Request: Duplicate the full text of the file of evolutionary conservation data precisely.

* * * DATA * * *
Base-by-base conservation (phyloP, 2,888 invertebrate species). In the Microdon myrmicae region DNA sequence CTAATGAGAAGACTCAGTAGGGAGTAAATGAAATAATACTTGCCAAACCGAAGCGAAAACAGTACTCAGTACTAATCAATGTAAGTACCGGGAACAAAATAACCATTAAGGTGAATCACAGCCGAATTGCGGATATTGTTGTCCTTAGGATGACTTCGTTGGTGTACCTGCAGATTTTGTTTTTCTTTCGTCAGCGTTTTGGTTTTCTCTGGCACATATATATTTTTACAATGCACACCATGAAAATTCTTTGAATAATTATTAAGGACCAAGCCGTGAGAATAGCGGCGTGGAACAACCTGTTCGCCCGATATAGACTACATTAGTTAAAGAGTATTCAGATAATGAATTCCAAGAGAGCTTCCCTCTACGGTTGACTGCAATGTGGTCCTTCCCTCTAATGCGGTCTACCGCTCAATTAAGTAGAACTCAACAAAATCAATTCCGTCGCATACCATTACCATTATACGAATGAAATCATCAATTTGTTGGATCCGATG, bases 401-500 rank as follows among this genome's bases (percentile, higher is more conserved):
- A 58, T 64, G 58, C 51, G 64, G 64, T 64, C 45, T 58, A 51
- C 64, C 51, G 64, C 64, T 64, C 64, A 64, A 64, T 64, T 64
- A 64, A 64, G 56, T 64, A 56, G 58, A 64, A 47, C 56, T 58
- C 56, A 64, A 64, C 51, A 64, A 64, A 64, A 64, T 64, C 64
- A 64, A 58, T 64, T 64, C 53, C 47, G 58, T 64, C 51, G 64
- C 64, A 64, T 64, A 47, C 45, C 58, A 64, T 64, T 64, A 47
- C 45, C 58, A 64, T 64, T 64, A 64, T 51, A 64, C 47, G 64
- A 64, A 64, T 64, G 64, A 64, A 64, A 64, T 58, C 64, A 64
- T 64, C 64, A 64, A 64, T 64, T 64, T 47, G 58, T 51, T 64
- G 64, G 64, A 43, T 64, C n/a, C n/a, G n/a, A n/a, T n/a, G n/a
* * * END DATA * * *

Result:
Base-by-base conservation (phyloP, 2,888 invertebrate species). In the Microdon myrmicae region DNA sequence CTAATGAGAAGACTCAGTAGGGAGTAAATGAAATAATACTTGCCAAACCGAAGCGAAAACAGTACTCAGTACTAATCAATGTAAGTACCGGGAACAAAATAACCATTAAGGTGAATCACAGCCGAATTGCGGATATTGTTGTCCTTAGGATGACTTCGTTGGTGTACCTGCAGATTTTGTTTTTCTTTCGTCAGCGTTTTGGTTTTCTCTGGCACATATATATTTTTACAATGCACACCATGAAAATTCTTTGAATAATTATTAAGGACCAAGCCGTGAGAATAGCGGCGTGGAACAACCTGTTCGCCCGATATAGACTACATTAGTTAAAGAGTATTCAGATAATGAATTCCAAGAGAGCTTCCCTCTACGGTTGACTGCAATGTGGTCCTTCCCTCTAATGCGGTCTACCGCTCAATTAAGTAGAACTCAACAAAATCAATTCCGTCGCATACCATTACCATTATACGAATGAAATCATCAATTTGTTGGATCCGATG, bases 401-500 rank as follows among this genome's bases (percentile, higher is more conserved):
- A 58, T 64, G 58, C 51, G 64, G 64, T 64, C 45, T 58, A 51
- C 64, C 51, G 64, C 64, T 64, C 64, A 64, A 64, T 64, T 64
- A 64, A 64, G 56, T 64, A 56, G 58, A 64, A 47, C 56, T 58
- C 56, A 64, A 64, C 51, A 64, A 64, A 64, A 64, T 64, C 64
- A 64, A 58, T 64, T 64, C 53, C 47, G 58, T 64, C 51, G 64
- C 64, A 64, T 64, A 47, C 45, C 58, A 64, T 64, T 64, A 47
- C 45, C 58, A 64, T 64, T 64, A 64, T 51, A 64, C 47, G 64
- A 64, A 64, T 64, G 64, A 64, A 64, A 64, T 58, C 64, A 64
- T 64, C 64, A 64, A 64, T 64, T 64, T 47, G 58, T 51, T 64
- G 64, G 64, A 43, T 64, C n/a, C n/a, G n/a, A n/a, T n/a, G n/a